The participation of adult service users, including older people, in developing social care
Meaning and importance of participation
In this section:
- The background for service user participation.
- Why participation has become important.
- The tensions between different approaches to participation.
- The benefits of participation for service users and social care organisations.
The emergence of the service user movement over the past 20-30 years has been one of the most important developments affecting social care policy. Up until this point, social care provision was largely shaped by politicians, managers, academics, planners and practitioners, with service users and citizens generally having little or no say (Beresford, 2001).
Some of the reasons why service users and citizens now have more opportunities to share in decision-making include:
- concern about the nature of public services and their capacity to respond to the needs and aspirations of increasingly knowledgeable and diverse 'consumers’;
- greater questioning of the authority traditionally attached to professionals or other 'experts’;
- more appreciation of the significance of 'lay' knowledge and knowledge that has been gained through experience. (Barnes, 2005, p246)
In this guide, we shall use the same definition of 'service user’ as used by Beresford (2001), while recognising that it has limitations:
The term 'service user’ [is used] as a shorthand…to describe people who receive or are eligible to receive…social care services…without seeking to impose any other meanings or interpretations upon it or them. (Beresford, 2001, pp9-10)
- Service user controlled organisations such as Shaping Our Lives argue that 'service user’ is an active and positive term with multiple meanings.
- The term includes people who are not currently using services and is based on self-identification as a service user.
- Alternatives such as 'consumer’ are believed by some to be a restrictive term techniques associated with market-led approaches, such as consumer satisfaction surveys (Beresford, 1988; Twigg, 2000).
- Carers, that is people who are providing unpaid care to a family member or friend, have separate and different needs for participation, and there is a separate SCIE resource on this (Roulstone et al., 2006).
- The interests of family carers and service users do not always coincide and we recognise that there are issues that may be of concern to both family carers and service users and that service users may also take on caring roles and vice versa.
- Participation is a contentious term that is often used interchangeably with words such as 'consultation', 'partnership' or 'involvement' (Croft & Beresford, 1992; Roberts, 2002).
- Some commentators have become concerned about the increasing use of the word 'participation’ in ways that they feel devalue non-participants, and do not take account of barriers such as poor housing or low income that might prevent participation (Colley & Hodkinson, 2001; Fergusson, 2005; Taylor, 2005).
- Participation operates at many levels; it can range from individual control over day-to-day decisions about what to wear, what to eat and how to spend one’s time, to collective decisions about service governance or commissioning (Joyce & Shuttleworth, 2001; Mordey & Crutchfield, 2004).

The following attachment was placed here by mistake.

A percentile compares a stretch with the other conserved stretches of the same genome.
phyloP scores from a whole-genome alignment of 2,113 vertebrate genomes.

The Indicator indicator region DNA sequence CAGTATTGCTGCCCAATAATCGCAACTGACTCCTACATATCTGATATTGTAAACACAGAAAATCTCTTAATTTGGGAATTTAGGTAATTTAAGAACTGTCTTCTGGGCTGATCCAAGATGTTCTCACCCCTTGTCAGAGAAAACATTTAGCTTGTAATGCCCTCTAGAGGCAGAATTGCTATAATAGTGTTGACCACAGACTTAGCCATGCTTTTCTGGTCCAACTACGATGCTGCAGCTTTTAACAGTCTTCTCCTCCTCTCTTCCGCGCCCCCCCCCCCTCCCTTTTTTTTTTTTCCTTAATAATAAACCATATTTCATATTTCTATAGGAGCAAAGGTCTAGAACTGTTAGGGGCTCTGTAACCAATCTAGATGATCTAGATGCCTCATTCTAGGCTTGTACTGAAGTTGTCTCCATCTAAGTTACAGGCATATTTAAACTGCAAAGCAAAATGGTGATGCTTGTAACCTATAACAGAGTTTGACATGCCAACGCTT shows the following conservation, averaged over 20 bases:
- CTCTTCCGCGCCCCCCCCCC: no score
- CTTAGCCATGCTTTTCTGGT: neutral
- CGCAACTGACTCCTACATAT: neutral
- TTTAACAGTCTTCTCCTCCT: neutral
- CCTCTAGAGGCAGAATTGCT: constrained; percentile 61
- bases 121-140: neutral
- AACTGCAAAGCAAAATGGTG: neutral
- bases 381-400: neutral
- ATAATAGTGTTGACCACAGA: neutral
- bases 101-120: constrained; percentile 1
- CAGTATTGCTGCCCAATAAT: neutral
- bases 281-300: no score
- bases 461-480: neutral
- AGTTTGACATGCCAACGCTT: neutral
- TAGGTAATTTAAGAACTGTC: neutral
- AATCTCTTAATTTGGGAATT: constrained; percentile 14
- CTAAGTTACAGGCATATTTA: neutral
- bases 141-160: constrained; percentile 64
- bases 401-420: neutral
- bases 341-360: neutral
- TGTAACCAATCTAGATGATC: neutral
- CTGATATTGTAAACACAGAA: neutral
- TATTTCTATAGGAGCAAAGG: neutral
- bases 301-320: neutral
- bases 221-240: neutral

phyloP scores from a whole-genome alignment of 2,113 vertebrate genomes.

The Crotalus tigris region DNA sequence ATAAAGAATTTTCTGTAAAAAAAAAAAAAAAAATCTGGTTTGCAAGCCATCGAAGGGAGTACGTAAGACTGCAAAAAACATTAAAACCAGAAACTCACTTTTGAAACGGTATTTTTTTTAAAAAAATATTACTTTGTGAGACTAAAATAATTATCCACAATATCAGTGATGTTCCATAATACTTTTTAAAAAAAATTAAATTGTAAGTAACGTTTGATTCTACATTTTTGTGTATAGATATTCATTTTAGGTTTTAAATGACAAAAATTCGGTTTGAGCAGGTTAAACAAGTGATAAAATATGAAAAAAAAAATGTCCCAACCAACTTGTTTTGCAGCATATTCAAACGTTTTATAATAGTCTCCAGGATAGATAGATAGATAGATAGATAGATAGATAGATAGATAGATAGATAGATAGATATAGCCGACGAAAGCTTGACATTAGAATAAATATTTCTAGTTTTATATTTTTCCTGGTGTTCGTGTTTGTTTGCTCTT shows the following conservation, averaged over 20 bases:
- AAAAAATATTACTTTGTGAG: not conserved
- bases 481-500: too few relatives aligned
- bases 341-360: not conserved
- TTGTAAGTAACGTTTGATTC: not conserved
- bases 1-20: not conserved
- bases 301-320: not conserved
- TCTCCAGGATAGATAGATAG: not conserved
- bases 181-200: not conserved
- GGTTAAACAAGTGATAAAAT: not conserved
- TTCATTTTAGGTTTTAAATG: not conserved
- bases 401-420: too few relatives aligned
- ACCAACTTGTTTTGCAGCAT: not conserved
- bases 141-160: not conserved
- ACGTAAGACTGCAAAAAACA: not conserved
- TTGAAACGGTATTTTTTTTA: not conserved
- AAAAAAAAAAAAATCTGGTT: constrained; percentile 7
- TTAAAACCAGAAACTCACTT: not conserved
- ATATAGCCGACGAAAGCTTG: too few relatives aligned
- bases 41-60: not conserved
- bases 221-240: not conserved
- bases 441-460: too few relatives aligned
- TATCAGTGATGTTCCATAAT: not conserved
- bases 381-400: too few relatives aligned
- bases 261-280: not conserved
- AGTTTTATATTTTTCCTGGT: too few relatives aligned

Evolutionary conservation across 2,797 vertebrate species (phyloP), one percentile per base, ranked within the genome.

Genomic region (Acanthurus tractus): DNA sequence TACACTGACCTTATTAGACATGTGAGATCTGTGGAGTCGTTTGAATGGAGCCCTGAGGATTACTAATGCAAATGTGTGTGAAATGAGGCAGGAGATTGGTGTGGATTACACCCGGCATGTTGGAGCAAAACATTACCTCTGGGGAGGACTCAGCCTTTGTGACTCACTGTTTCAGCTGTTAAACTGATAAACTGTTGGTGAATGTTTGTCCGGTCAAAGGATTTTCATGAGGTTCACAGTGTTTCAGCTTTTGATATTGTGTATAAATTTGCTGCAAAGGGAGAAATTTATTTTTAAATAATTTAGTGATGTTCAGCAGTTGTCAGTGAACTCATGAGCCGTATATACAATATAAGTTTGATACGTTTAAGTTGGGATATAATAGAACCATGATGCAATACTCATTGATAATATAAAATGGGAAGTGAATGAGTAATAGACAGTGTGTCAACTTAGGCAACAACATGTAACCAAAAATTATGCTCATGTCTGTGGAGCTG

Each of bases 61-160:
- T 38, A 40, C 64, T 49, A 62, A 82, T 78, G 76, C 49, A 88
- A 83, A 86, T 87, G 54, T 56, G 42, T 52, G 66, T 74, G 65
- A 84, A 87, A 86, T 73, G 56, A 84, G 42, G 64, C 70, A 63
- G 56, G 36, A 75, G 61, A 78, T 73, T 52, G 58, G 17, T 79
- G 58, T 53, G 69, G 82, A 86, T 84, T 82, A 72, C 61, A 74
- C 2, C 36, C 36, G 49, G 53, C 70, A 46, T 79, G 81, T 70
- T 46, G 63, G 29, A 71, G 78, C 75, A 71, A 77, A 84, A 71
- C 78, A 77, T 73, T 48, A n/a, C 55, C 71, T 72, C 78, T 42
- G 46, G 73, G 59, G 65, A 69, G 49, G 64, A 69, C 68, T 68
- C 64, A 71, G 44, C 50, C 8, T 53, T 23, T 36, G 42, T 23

- Participation is not simply about being present or taking part but should be based upon having some influence over decisions and action (Kirby et al., 2003a).
- A contrast is often drawn between 'consumerist’ and 'democratic participation’. The former is based on the idea of market forces in public services, while the latter is favoured by service user movements with an emphasis on civil rights and citizenship (Beresford, 2002a).
- The consumerist approach aims at improving the quality of services by making them responsive to the needs and preferences of those who use them. It does not seek any transfer in power and control.
- The democratic approach aims to give service users the opportunity to participate in decision-making in the planning, management and review of services. It seeks to transfer power and control. (Andrews et al., 2004 pp306-307)
- Service user groups often feel ambivalent about consumerism and there is a particular concern that involvement with the professional agenda will take precedence over their own priorities for campaigning and empowerment (Barnes et al., 1999; Evans, 2004).
Part of the problem about getting involved is that you see the care organisation as the organisation that [funds] the service…so if you want to speak out you feel quite vulnerable if you are being directly supported by the organisation about which you want to complain or make an observation. (Managers, service user organisations)
- Participation can vary between organisations that are user controlled, that is where service users comprise the majority of those in charge, and organisations that operate on behalf of service users, such as those that provide support to service users.
- Another way of describing this difference refers to management-centred user involvement, where service users take part in existing structures using an agenda defined by the organisation, and user-centred user involvement where service users' objectives and priorities became those of the organisation (Robson et al., 2003).
- Differences in interpretation about what participation really means and the concerns about relationships between participation and funding show why it is important to set out clear aims and objectives for participation.